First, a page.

In recent months, a new strain of lice has been reported in 25 different states. This strain is being called “super lice”, due to its drastic differences from traditional cases. Lice, in general, is very easily transmitted from one person to the next and can be passed even if your heads are too close together. Think about your business. Your employees are around each other all the time, often collaborating or working in close quarters. If just one employee comes to the office with a case of lice, it could spread to other employees rapidly. Because this new strain has been found all over the country, it is important to educate your workforce to prevent an outbreak, leading to a significant workforce continuity problem.

Why These Lice Are Different

Super lice look just like ordinary lice, except they have one distinguishing quality; they are genetically mutated versions of traditional lice and are immune to the over-the-counter (OTC) chemical pyrethoids, which have been used over the years. Kyong Yoon, Ph. D, stated that OTC treatments may still work, but higher doses may be needed to kill all eggs present. The FDA has approved a new treatment, AirAlle, which is now available and has been found to destroy this new breed of lice.

How Lice is Transmitted

Lice can infest in any part of the body that has hair. This includes armpits, eyebrows, arms, eyelashes, and pubic area. They cannot fly, so they crawl from person to person through close contact. Lice is transmitted through direct contact with the hair of an infested person. This means that if two people are close to each other and one has lice, the parasite can crawl from one head to the other. It can also be transmitted through hairbrushes, pillows or sheets, and hair accessories. Adult lice will also lay eggs in your hair, which will then hatch and produce baby lice.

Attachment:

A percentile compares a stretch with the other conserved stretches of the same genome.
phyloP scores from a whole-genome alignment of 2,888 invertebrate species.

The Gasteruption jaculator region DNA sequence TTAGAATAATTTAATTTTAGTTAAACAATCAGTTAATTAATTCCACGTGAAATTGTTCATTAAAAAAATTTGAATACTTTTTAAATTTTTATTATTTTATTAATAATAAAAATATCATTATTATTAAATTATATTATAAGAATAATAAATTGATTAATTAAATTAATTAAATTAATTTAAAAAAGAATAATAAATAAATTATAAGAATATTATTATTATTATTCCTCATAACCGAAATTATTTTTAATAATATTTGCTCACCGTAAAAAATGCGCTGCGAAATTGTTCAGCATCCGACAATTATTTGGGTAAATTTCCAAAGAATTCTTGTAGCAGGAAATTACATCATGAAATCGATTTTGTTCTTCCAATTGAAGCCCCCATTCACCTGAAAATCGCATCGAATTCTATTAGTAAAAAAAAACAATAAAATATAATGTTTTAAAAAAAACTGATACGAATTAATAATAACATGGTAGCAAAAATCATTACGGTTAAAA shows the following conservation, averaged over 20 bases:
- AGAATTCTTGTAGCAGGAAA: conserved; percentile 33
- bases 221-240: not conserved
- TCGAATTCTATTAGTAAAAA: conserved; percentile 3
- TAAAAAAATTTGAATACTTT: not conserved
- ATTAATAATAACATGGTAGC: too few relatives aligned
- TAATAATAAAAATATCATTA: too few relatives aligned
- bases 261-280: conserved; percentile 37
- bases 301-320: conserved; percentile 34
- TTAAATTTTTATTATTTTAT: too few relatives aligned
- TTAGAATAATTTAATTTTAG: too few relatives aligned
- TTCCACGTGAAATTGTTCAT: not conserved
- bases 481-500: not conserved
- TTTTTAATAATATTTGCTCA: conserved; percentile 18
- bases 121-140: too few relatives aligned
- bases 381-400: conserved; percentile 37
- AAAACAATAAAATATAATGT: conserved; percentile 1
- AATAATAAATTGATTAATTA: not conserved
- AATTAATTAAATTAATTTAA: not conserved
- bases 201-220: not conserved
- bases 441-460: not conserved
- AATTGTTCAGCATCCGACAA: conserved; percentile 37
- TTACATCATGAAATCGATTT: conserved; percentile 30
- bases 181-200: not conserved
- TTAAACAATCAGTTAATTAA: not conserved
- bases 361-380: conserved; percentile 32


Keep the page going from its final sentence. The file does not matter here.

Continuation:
Lice are very small and very difficult to detect. Combing the hair with a fine-toothed comb that is made especially for head lice is the best way to confirm an infestation. According to the CDC, itching is the most common symptom, but may take 4-6 weeks to appear for those who have never had lice before. Irritability, sleeplessness, and sores on the head or infested area are also common symptoms. If you or a family member are experiencing these symptoms, it is best to call your doctor to discuss the right path for treatment.

Workforce Continuity – What This Means For Your Business

In the TV show “The Office”, one of the main characters accidentally gets lice from her daughter and comes into the office without knowing it. Soon after, the entire office is infested with the bug. This could happen in your workplace if your employees are not properly educated on the symptoms and treatment of lice. Since the parasite can be spread so easily, it is imperative that employees who become infested stay home until they no longer have it. This could cause a huge loss to your workforce if an outbreak were to occur.

How To Prepare and Respond

A work-from-home plan should be implemented by your company to ensure that even though employees may have to be out of the office to prevent spreading the parasite, they are able to carry on their duties to keep operations running smoothly. Educate all employees on the symptoms of lice and the new treatments available to rid the hair completely of it. If your employees are not aware that OTC chemicals may not be enough to completely get rid of an infestation, they may use them and come back to work, unaware that they are still carriers.

Communicating your business’ work-from-home plan to all employees is essential in preventing the spread of lice, and any other contagious illnesses. If employees are aware that they have the option to work from home instead of coming into their workplace, they are more likely to stay home and not feel pressured to come in. This will ensure those who are infested will stay at home until they are completely better and will reduce the chance of a company-wide outbreak.

To learn more about workforce continuity and why it is important for your business, click here to watch a recording of our recent webinar.